potential for soil erosion in the subsequent fallow and winter wheat
crop, these practices should only be considered when a spring crop will
follow winter wheat in the 3-year WW-SC-F rotation as part of
a Reclamation Control Strategy. With longer rotations, such as WW-F-SW-F
or WW-SC- SW-F, there would be little additional downy brome
control benefit from plowing or burning after winter wheat. The following
are some management considerations for plowing and burning as part of
a Reclamation Control Strategy.
soil water loss potential of tillage options. Northwest research
has shown that fall plowing increases evaporation of overwinter
precipitation and often reduces overwinter soil water storage by
1 to 2 inches compared to overwinter standing stubble (without frozen
soil runoff) or chiseled stubble. The yield potential of the following
spring crop may be lower with fall plowing because of reduced water
storage. For example, spring wheat yields increase about five bushels
per acre for each inch of additional water.
- Delay plowing
until postharvest harrowing or light tillage and fall rains have
stimulated downy brome germination.
- Plow furrow
inversion is rarely complete. Consequently, some downy brome seeds
are only shallowly buried and are able to emerge.
- Where water
erosion is a concern, use conservation plowing techniques which
leave the soil rough and maintain more surface residue.
- Do not plow
where wind erosion is a problem.
of the seeds on the soil surface remain viable following stubble
burning because of incomplete burning on the surface. Destruction
of downy brome seed produced in an infested wheat crop is estimated
to range from 60 to 90%. Much of the current year's downy brome
seed is usually on the ground after wheat harvest.
- Burning has
no impact on downy brome seed in the soil. Even if most of the current
year's weed seed could be destroyed by burning after a heavy infestation,
sufficient seed may remain in the soil to produce a significant
- Timing of
stubble burning influences effectiveness of seed destruction. The
effect of burning on the downy brome seedbank in a long-term experiment
at the Columbia Basin Agricultural Research Center near Pendleton,
OR was recently studied by Dan Ball, OSU Weed Scientist. His research
shows that fall burning after each winter wheat crop in a stubble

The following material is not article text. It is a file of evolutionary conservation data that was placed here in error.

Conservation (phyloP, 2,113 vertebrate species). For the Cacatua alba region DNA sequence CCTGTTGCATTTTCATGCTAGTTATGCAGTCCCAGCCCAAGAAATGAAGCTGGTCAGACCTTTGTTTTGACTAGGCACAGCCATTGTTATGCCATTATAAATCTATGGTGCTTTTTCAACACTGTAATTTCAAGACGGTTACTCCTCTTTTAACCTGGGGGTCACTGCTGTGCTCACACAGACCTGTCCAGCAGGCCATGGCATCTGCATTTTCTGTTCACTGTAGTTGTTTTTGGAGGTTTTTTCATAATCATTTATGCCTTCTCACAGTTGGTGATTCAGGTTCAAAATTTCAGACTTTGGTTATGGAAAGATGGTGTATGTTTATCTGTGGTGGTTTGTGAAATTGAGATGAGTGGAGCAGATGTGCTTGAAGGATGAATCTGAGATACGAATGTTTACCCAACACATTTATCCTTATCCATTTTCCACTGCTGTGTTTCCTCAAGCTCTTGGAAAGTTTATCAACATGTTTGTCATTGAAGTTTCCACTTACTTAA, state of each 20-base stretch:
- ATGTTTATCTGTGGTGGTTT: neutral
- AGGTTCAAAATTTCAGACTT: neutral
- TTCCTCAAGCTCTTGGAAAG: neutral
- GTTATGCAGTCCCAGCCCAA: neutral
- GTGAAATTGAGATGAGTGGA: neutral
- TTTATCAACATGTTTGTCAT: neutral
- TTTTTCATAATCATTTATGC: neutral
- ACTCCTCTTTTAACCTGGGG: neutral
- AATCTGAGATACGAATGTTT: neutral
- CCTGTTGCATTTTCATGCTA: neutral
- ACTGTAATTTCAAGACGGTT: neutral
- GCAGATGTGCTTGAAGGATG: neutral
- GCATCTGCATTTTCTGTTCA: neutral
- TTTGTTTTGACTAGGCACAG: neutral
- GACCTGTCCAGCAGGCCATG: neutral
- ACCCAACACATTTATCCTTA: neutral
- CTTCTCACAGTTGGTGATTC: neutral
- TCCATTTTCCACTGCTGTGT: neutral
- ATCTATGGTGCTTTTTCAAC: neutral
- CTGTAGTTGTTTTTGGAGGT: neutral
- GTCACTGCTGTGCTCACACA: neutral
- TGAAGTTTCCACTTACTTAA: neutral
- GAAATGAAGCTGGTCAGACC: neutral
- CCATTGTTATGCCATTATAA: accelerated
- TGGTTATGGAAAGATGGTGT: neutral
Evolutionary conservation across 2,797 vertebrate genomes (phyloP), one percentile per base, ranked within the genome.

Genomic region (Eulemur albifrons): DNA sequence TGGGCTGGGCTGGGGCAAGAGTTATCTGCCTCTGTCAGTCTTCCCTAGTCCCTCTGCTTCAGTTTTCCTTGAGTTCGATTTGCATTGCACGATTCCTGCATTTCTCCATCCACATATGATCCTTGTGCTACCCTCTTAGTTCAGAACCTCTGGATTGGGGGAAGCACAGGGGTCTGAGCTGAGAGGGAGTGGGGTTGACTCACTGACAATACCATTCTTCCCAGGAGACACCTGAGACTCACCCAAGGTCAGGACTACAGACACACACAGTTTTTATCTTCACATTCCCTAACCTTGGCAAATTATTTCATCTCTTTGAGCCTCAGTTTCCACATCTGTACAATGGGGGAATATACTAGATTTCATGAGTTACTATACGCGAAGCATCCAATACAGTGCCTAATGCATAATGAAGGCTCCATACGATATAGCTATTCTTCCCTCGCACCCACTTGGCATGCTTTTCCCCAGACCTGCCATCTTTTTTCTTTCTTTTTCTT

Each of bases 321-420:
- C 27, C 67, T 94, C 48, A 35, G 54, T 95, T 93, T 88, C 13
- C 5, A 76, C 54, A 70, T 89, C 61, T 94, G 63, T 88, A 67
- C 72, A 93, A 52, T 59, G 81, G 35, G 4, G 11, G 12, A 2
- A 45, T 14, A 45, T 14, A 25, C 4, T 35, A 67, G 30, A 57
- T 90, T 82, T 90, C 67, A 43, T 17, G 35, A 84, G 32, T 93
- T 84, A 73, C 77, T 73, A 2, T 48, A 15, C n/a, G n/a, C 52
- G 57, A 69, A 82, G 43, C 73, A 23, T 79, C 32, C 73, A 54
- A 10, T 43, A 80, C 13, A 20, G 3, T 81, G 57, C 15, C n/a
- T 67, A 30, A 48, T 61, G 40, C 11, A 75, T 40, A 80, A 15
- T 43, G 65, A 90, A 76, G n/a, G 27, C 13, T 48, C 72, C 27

mulch wheat-fallow rotation from 1931 through 1992 resulted in about
75% fewer downy brome seeds in the top 2 inches of soil than without
burning, and 66% fewer than with spring burning. Although seed number
was reduced significantly, the downy brome problem had not been
eliminated with this extreme use of burning. There were still about
14 viable downy brome seeds per square foot in the top 2 inches
- Consider soil
water loss potential from fall burning. Northwest research has shown
that fall burning, like fall plowing, reduces storage of overwinter
precipitation by 1-2 inches compared to standing or chiseled stubble.
Spring burning would conserve more overwinter precipitation, but
would be less effective in reducing downy brome seed populations.
burned areas should be fall chiseled or subsoiled on the contour
to minimize overwinter runoff and erosion.
- Limit burning
to spot treatment of dense infestation within fields.
- Burning should
not be used on highly erodible land.
- Burning results
in loss of nutrients in the residue. Nearly all of the nitrogen
and about half of the sulfur and phosphorus. A ton of wheat residue
contains about 12-15 pounds ofnitrogen, 3-4 pounds of phosphorus
and 5 pounds of sulfur. A 50 bushel per acre winter wheat crop produces
about 2.5 tons of residue per acre. Soil organic matter content
is extremely low in much of the wheat-fallow region. Burning further
decreases soil organic matter content, which influences a variety
of properties affecting soil productivity and erodibility.
Copies and Information
- Additional copies
of this PNW Conservation Tillage Handbook Series publication
are available through county extension and conservation district offices
in applicable dryland areas of the Pacific Northwest, or call Roger
Veseth at (208) 885-6386. The entire Handbook can be purchased
through county extension offices for $20, including postage, handling
and new Handbook Series publications.
- Pacific Northwest
Conservation Tillage Handbook Series publications are jointly produced
by University of Idaho Cooperative Extension System, Oregon State University
Extension Service and Washington State University Cooperative Extension.
Similar crops, climate, and topography create a natural geographic unit
that crosses state lines in this region. Joint writing, editing, and
production prevent duplication of effort, broaden the availability of
faculty, and substantially reduce costs for the participating states.
- For chemical
control recommendations, refer to product labels and the Pacific Northwest
Weed Control Handbook, an annually revised extension publication available
from the extension offices of the University of Idaho, Oregon State
University and Washington State University.
Extension programs and policies comply with federal and state laws and
regulations on nondiscrimination regarding race, color, gender, national
origin, religion, age, disability, and sexual orientation. The University
of Idaho Cooperative Extension System, Oregon State University Extension
Service and Washington State University Cooperative Extension are Equal
WSU/UI Extension Conservation Tillage Specialist, Moscow, ID;
Plant Physiologist, USDA-ARS Non-irrigated Weed Science Research Unit,
Weed Scientist, UI, Moscow, ID;
Weed Scientist, OSU, Pendleton, OR;
Extension Soil Scientist, OSU, Pendleton, OR;
State Agronomist, USDA-SCS, Boise, ID;
State Agronomist, USDA-SCS, Portland, OR;
State Agronomist, USDA-SCS, Spokane, WA
Web Page Created by Dr. Baird C. Miller, Dryland Cropping Systems Agronomist
State University Pullman, WA 99164-6420
August 16, 1995; Last Updated: August 16, 1995